Military Deception Under Montgomery

After the Eighth Army’s crushing defeat of at Gazala and the grueling slugfest between Auchinleck and Rommel in July 1942, Churchill conducted his August purge, replacing “the Auk” with General Sir Harold Alexander and ordering General Bernard Law Montgomery to assume command of Eighth Army after the accidental death of “Strafer” Gott in a fiery air crash. Major Barkas informed his camofleurs of their next objective, Operation Sentinel. They had to use their talents to delay Rommel until the 51st Highland Division and 25 Sherman tanks in British service arrived.

The graduates of Buckley’s classes at Farnham would now be given ample supplies and manpower to “put into the field all the techniques and tricks they’d mastered during the two years in the desert.” Montgomery was an enthusiast of “war magic,” and all he wanted from Barkas’s men was that they make two motorized divisions appear on the barren sands north of Cairo. These notional camps expanded each day as more and more notional troops and weapons arrived. Then, after reaching the assigned strength of two motorized divisions, it began to thin out as the notional men and guns were trucked forward to bolster the Alamein line. The ensuing Battle of Alam Halfa saw Montgomery win his first battle using both tough defensive tactics and military deception.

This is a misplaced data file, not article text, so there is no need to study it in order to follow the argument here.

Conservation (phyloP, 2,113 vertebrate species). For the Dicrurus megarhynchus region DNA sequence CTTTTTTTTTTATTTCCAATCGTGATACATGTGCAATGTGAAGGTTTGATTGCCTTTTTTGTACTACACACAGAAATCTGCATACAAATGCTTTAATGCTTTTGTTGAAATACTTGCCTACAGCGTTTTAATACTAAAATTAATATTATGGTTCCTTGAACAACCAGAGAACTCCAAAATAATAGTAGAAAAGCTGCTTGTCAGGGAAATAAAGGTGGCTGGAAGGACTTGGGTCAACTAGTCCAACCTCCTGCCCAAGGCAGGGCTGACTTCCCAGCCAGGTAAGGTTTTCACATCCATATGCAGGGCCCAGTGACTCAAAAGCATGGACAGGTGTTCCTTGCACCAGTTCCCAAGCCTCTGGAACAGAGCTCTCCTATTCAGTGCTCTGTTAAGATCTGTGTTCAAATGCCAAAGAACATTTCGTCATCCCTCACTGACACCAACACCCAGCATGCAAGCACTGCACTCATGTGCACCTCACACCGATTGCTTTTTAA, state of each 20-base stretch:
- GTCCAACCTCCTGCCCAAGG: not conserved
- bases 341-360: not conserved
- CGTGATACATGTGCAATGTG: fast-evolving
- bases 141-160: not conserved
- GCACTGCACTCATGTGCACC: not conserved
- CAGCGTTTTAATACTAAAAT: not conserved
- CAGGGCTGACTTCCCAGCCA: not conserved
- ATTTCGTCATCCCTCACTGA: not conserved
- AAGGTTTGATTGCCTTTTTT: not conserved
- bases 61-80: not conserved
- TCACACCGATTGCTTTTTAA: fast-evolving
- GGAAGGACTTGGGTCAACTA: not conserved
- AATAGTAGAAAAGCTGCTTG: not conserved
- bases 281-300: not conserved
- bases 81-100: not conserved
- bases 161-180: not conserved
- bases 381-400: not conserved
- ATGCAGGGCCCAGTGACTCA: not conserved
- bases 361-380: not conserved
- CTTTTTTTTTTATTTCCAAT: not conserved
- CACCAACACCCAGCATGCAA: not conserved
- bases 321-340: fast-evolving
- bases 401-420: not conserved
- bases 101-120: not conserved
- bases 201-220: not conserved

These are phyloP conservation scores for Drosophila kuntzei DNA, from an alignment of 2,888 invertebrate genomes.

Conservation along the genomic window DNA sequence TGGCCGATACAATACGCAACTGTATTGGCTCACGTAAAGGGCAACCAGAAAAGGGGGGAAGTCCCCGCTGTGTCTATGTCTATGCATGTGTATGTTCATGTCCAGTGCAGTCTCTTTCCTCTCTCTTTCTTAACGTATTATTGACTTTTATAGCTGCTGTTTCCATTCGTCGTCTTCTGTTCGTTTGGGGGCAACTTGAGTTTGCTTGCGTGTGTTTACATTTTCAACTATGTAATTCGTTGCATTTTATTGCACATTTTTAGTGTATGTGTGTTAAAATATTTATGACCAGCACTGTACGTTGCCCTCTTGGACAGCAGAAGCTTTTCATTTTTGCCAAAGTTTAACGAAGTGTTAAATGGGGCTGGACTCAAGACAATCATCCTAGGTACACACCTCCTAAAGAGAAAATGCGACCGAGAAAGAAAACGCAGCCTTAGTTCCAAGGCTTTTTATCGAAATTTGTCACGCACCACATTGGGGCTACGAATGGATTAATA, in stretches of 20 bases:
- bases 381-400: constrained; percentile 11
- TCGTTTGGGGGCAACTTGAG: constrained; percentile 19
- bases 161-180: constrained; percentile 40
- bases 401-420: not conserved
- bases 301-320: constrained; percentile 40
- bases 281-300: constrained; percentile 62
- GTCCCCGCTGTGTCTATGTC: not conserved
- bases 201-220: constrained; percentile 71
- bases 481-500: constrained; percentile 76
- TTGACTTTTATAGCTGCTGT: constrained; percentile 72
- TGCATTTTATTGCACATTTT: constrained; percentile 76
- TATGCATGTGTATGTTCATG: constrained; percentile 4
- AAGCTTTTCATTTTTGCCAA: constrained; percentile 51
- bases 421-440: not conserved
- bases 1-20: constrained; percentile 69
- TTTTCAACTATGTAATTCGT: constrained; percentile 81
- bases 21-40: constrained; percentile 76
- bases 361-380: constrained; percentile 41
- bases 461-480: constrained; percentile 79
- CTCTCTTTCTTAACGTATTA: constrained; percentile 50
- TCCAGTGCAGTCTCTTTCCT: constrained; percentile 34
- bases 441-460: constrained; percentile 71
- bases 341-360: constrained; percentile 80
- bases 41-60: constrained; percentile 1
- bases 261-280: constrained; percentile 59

The Magic Gang at El Alamein

On September 16, 1942, Montgomery held a meeting at his advance headquarters at Bug-el-Arab. Montgomery wanted to convince Rommel’s intelligence section that the main thrust of Eighth Army’s attack would be made at the southern end of the Alamein line, while everyone expected the main thrust of the assault to be in the north. If this ploy was successful, Rommel would be forced to hold back his reserve divisions until he was certain the British were attacking in the north.